United Kingdom Henze, Phaedra: Soloists, Southbank Sinfonia / Edmund Whitehead (conductor), Linbury Theatre, Royal Opera House, London, 16.5.2019. (MB)
Director – Noa Naamat
Lighting designer – Lee Curran
Designer – takis
Phaedra – Hongni Wu
Hippolyt – Filipe Manu
Aphrodite – Jacquelyn Stucker
Artemis – Patrick Terry
Minotaurus – Michael Mofidian
Hans Werner Henze’s penultimate opera, Phaedra has been fortunate indeed in London since its 2007 Berlin premiere. Astonishingly, this was the third time I had seen the work in London: first a Barbican concert performance; then the Guildhall’s excellent double-bill, coupled with the early radio opera, Ein Landarzt; now a staging at the Royal Opera’s Linbury Theatre, from members and one soon-to-be-member of its Jette Parker Young Artists Programme and the Southbank Sinfonia.
I continue to find it an elusive, even enigmatic work, difficult to pin down – as often with Henze. There is nothing wrong with that, quite the contrary. Immediately obvious works that have little to reveal on subsequent encounters – Tosca, for instance, whatever its qualities – are not the most interesting. Layering of its libretto, by Christian Lehnert, is, for me at least, a little too self-conscious, indeed in that sense itself obvious; that of the score, however, continues to fascinate, both in itself and with respect to Henze’s lengthy career and well-nigh unmanageable œuvre. Conductor Edward Whitehead and the Southbank Sinfonia proved strong in their communication of the score’s textural layering, Schoenberg, Berg, Mahler, and Wagner lying behind or, perhaps better, beneath it, the orchestra’s lines seemingly summoned up like a refined Götterdämmerung oracle. I was put in mind of a remark by Henze from four decades earlier, from an interview with Die Welt given to coincide with the premiere of The Bassarids: ‘The road from Tristan to Mahler and Schoenberg is far from finished, and … I have tried to go further along it.’
Henze’s way was always, or usually, though, then to take up another path thereafter, perhaps resuming that earlier path some time later. We perhaps view his way with greater clarity now, or kid ourselves that we do. At any rate, other tendencies shone through too: Weill-like (Hindemith too?) wind and percussion; mesmerising saxophone lines that lured one seemingly to nowhere (a re-imagining of Natascha Ungeheuer?); magical forest colours (König Hirsch); and, perhaps most tellingly, towards the close, when Hippolyt surprisingly, disconcertingly returns as Virbius, the transformational magic of Ariadne auf Naxos, Straussian reference clear, but kinship to Hofmannsthal’s ideas (perhaps via Elegy for Young Lovers) ultimately more meaningful. At its best, Noa Naamat’s staging seemed to take its leave from these circles, lines, interactions of musical and aesthetic meaning, a sense of eastern ritual (perhaps a little Robert Wilson, but less formulaic than his work has become) coming into contact and conflict with turning of the wheel. Comparison and contrast with the work of Birtwistle came to mind, as they had on my previous encounters with the work.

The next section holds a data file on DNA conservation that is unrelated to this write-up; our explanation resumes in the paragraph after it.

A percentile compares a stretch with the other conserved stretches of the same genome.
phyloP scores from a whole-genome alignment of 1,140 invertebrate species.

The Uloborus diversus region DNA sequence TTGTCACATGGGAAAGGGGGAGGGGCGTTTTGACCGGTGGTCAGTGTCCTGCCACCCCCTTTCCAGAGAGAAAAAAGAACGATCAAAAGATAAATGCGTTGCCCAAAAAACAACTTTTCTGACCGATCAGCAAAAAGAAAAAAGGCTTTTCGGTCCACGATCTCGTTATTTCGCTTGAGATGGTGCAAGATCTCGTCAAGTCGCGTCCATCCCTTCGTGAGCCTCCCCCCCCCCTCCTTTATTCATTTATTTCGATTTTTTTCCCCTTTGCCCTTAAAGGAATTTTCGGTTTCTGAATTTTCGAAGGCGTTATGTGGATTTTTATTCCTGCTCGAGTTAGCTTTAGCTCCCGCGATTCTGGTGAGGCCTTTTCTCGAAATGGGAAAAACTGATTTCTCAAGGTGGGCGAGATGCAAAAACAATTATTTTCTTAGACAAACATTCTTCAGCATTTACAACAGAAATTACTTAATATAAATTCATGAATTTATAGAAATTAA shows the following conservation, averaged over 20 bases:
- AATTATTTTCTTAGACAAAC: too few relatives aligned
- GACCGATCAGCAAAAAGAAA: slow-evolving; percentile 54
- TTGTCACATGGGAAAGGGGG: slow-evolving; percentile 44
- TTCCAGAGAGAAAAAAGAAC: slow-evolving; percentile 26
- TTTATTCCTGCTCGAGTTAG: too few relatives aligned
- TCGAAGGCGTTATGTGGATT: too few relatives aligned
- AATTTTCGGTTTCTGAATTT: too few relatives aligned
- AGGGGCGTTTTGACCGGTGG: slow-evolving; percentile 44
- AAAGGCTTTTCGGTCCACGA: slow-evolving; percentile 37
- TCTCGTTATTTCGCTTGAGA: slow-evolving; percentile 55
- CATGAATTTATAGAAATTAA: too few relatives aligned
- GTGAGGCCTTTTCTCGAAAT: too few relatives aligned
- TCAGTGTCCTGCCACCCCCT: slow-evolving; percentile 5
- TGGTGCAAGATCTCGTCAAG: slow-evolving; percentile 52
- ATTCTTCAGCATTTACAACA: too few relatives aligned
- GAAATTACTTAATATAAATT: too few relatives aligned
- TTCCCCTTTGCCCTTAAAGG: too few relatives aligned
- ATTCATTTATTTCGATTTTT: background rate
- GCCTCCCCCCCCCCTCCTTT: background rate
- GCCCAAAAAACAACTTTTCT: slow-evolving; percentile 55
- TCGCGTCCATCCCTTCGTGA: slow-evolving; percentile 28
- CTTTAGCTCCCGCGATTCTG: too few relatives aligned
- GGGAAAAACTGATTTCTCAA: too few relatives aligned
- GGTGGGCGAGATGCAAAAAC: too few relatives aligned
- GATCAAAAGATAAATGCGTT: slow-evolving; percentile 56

The singers all proved excellent. Though the work is called Phaedra, I do wonder whether Henze would have been better lending Hippolyt(us)’s name to it. (But then, arguably, Rameau’s Hippolyte et Aricie is similarly misnamed.) Filipe Manu, due to join the JPYAP next year, proved compelling indeed in the would-be title role, as vulnerable an object of contemplation and, later, as equivocal a vehicle of reinvention as Henze’s earlier Prince of Homburg. Was Hongni Wu’s Phaedra presented too vampishly in this production (not necessarily in performance)? Perhaps, but the deepening of her range of vocal colour throughout the evening offered compensation. Jacquelyn Stucker and Patrick Terry (the programme’s first countertenor) offered strong, detailed performances as Aphrodite and Artemis, whilst Michael Mofidian’s Minotaurus, richly sonorous yet equally careful of detail, left one wishing greedily that he had had more to sing, his persistent stage presence notwithstanding.
Why, then, did I emerge feeling slightly dissatisfied – or perhaps wondering whether I should have done? It may just have been a matter of how I was feeling on the day: it happens to us all. I do not think, though, that it was just that. Did the decision to introduce an interval get in the way? I think it did, making the work seem longer, more drawn out, more sectional than it is. I am not sure that the parameters within which Naamat’s staging had to operate helped in that respect. Though necessarily simple in scenic terms, it paradoxically seemed to dart around somewhat from scene to scene, perhaps through no fault of its own somewhat blunting the underlying ritual power of the score. Perhaps, alternatively, that was actually a reflection of the fragmentary qualities of the opera, of Hippolyt’s partial, flawed regaining of consciousness under his new identity. If I continue to find Phaedra enigmatic, Henze’s genre designation of ‘concert opera’ included, then that will doubtless say something about it, me, the performance, the production, or about any combination of the above. Such, after all, is opera.